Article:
WEOS Finger Lakes Public Radio

Karen DeWitt

Karen DeWitt is Capitol Bureau Chief for New York State Public Radio, a network of 10 public radio stations in New York State. She has covered state government and politics for the network since 1990.

She is also a regular contributor to the statewide public television program about New York State government, New York Now. She appears on the reporter’s roundtable segment, and interviews newsmakers. 

Karen previously worked for WINS Radio, New York, and has written for numerous publications, including Adirondack Life and the Albany newsweekly Metroland.

She is a past recipient of the prestigious Walter T. Brown Memorial award for excellence in journalism, from the Legislative Correspondents Association, and was named Media Person of the Year for 2009 by the Women’s Press Club of New York State.

Karen is a graduate of the State University of New York at Geneseo.

Gov. Andrew Cuomo announced that he’s lifting all remaining state COVID-19 restrictions, including requirements for masks and social distancing, and capacity limits at events, now that New York has reached the governor’s goal of 70% of adults receiving at least one dose of the vaccine.

Cuomo, in a campaign style event held before a cheering crowd of union leaders and others at the World Trade Center, said the goal was reached sometime on Monday, according to numbers compiled by the Centers for Disease Control and Prevention.

Gov. Andrew Cuomo says the state is one-tenth of a percentage point away from his goal of having 70% of New Yorkers age 18 and over obtain at least one dose of the COVID-19 vaccination.

Cuomo says Sunday’s vaccination numbers show the rate at 69.9%. But, he says, the percentages vary greatly by zip code, with rates in some low-income urban and rural areas as low as 38.8%. The governor says local governments need to focus on those areas and give it "one more push."

“Go door to door,” Cuomo said. “Go to churches, go to social events, go to community events.”

New York’s legislative session is drawing to a close, but without the usual frenzy of hallways crowded with lobbyists and protesters and few last minute backroom deals. For the second year in a row, the New York State Capitol has been off limits to visitors, and Gov. Andrew Cuomo, facing multiple scandals, is largely isolated from the negotiations.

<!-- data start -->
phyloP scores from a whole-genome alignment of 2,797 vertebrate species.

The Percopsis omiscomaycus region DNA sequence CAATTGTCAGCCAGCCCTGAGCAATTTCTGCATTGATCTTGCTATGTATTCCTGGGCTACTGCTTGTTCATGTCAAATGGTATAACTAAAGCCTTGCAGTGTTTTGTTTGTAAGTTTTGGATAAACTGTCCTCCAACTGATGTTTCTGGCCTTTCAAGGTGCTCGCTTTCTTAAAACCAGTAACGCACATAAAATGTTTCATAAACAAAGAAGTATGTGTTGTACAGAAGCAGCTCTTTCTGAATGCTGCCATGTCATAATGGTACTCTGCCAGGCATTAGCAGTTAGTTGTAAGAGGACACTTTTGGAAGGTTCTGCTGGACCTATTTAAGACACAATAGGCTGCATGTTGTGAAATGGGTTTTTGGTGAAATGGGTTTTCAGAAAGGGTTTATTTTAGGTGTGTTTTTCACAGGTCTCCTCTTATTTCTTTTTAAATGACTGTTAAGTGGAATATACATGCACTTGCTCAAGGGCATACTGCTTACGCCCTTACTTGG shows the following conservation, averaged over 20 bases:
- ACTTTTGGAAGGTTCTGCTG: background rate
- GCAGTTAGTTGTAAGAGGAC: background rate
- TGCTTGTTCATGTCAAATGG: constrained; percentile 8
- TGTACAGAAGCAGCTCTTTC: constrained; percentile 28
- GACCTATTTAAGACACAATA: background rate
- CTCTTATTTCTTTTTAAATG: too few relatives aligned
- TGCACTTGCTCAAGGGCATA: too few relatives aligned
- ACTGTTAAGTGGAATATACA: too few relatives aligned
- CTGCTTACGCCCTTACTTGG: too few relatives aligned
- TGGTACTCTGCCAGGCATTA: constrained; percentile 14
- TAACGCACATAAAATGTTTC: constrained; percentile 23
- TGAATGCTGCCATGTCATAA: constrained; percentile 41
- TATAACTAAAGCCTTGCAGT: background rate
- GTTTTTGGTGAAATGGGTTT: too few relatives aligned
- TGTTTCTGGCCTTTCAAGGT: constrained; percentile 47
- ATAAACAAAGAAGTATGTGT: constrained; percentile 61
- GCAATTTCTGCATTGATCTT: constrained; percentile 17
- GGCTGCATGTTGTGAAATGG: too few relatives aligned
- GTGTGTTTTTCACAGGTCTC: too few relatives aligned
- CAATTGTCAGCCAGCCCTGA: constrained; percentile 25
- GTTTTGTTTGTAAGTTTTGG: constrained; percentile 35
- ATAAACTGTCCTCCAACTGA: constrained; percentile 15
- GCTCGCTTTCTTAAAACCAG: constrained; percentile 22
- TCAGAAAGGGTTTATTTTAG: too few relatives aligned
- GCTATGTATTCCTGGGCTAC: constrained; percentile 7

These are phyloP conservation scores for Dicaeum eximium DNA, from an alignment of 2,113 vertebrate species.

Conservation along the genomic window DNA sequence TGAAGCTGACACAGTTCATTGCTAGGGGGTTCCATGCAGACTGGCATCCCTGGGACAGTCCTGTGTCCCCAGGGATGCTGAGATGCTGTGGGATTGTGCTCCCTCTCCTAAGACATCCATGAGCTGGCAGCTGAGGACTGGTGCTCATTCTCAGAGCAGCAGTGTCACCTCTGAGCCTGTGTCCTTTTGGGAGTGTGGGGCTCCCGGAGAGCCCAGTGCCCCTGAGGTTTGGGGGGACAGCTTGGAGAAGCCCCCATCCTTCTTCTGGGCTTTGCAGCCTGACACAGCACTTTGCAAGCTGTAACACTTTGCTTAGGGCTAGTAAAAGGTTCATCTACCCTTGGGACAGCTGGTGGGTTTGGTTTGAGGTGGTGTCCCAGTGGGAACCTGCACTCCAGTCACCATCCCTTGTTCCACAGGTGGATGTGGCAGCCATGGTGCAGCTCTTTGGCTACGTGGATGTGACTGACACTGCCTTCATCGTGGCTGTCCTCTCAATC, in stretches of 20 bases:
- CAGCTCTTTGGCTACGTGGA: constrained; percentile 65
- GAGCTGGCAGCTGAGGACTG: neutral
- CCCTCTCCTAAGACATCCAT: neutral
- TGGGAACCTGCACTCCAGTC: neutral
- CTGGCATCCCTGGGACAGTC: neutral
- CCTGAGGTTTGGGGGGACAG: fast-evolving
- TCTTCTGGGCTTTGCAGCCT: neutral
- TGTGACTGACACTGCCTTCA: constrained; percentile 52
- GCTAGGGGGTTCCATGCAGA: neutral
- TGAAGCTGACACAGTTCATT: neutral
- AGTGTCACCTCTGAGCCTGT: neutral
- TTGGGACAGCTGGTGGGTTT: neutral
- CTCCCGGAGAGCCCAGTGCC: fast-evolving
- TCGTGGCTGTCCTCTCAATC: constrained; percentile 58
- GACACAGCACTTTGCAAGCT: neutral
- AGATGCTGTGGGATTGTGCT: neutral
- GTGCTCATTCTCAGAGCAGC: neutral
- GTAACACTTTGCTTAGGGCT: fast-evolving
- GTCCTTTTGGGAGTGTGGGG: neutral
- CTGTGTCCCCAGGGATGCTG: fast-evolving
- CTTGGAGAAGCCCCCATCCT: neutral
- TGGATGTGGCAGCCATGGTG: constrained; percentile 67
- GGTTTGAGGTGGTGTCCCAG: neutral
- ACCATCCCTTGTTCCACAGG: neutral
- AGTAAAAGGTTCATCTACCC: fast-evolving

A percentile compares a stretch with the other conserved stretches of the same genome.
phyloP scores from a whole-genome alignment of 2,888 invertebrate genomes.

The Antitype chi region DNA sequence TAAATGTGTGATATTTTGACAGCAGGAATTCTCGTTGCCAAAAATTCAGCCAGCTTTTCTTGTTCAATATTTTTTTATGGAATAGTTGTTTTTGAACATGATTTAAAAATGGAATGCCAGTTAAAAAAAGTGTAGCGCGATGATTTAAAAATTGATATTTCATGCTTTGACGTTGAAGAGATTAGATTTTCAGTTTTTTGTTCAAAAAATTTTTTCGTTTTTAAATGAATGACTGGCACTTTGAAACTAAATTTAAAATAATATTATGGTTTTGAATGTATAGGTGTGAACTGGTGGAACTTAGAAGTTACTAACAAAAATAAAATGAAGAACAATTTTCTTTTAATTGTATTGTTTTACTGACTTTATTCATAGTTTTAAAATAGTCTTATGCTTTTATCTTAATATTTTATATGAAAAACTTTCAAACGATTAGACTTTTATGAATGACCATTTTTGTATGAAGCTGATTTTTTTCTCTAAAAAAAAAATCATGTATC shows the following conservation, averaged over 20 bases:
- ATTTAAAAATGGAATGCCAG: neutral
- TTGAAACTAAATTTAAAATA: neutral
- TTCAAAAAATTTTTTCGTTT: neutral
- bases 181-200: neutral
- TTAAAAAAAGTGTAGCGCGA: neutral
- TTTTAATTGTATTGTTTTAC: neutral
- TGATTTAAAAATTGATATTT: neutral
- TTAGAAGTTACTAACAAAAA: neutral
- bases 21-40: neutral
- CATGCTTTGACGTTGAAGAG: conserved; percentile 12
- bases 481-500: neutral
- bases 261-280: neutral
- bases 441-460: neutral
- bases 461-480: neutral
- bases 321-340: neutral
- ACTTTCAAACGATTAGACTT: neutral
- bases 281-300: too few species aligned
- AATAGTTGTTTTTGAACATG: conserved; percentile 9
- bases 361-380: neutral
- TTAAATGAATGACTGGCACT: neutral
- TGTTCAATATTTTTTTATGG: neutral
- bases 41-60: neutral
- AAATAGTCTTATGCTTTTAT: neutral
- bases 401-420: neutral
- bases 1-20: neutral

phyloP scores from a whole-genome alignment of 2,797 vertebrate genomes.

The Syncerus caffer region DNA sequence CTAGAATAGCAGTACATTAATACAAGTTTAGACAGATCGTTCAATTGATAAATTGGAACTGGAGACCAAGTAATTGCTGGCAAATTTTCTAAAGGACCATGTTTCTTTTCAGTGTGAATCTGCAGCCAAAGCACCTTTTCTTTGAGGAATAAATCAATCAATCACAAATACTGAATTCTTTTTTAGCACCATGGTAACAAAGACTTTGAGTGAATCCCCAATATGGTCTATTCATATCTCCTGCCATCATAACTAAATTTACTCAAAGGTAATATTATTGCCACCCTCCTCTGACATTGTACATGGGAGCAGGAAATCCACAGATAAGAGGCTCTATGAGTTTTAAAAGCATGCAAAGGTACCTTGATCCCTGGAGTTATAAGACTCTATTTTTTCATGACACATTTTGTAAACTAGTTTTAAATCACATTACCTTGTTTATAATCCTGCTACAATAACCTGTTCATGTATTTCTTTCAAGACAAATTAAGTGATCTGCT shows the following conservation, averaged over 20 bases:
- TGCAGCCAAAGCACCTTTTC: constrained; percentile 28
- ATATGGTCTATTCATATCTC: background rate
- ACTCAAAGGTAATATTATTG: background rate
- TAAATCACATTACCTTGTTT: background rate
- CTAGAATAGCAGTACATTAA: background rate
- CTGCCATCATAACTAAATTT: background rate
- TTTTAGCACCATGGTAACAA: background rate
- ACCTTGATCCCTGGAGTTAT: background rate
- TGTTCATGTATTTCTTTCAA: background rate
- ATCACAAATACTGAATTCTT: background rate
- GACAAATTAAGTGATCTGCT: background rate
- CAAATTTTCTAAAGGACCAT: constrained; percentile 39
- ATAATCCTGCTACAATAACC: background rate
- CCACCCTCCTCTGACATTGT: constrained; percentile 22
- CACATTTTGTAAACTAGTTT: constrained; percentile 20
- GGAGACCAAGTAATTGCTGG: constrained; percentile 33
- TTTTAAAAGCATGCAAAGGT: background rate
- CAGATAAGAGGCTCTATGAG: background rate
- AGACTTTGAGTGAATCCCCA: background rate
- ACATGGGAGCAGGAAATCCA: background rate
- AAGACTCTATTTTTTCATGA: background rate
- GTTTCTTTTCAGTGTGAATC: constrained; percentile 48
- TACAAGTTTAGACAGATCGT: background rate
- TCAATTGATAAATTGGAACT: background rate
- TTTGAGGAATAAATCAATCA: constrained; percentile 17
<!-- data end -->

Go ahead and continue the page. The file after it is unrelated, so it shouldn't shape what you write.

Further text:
COVID -19 pandemic restrictions have been lifted in New York in recent weeks, and sports stadiums, theaters, restaurants and bars are opening back up.

The 2021 New York legislative session is in its final hours, with many items yet to be resolved. Criminal justice reforms continue to dominate at the end of the session, just as they have for the past two years.

Here’s a look at what seems to be in, and what seems to be out.

A bill that would seal some criminal records for those convicted of misdemeanors and some felonies will be ready for a vote in the Senate and Assembly by the sessions’ final day.

An apparent deal has been reached between the New York State Senate and Assembly on several criminal justice measures, including the sealing of some criminal records to give convicts a second chance in life, and a measure to hold gun manufacturers legally liable for people who commit crimes with their guns.   

A rally to advocate for the Clean Slate measure turned into a cautious celebration of victory as word came of an agreement on a revised version of the measure between the Assembly and Senate.

The New York State Senate’s Judiciary Committee held — what was at times — a contentious confirmation hearing for Gov. Andrew Cuomo’s nominees to the state’s highest court.

Nominee Madeline Singas, the Nassau County district attorney, faced some tough questions from senators on the left and right. In the end, Singas and the governor’s other judicial appointees, won approval in the Senate. 

After a weekend of confusion for schoolchildren, their parents and teachers, Gov. Andrew Cuomo clarified changes in mask policy for schools in New York on Monday. He said children don’t have to wear masks outside, but do have to wear them inside.

Actor and 2018 candidate for governor Cynthia Nixon was among advocates for single-payer health care who rallied Monday at the State Capitol. They are urging lawmakers to approve the New York Health Act before the session ends.

The legislation, which is sponsored by the Health Committee chairs in both houses of the Legislature, has enough support among Democrats to pass. But it’s uncertain whether the measure will get a vote before the session ends.

As the New York State Legislature’s session draws to a close, lawmakers are considering several criminal justice changes, including what’s known as the Clean Slate legislation. It would expunge some criminal records for those who have already served their time in prison. 

Democrats who lead the New York State Legislature are moving ahead with several criminal justice reforms in the remaining weeks of the 2021 session.

But Republicans, who are in the minority party, are pushing back, saying the measures go too far and will contribute to the rising crime rate across New York.

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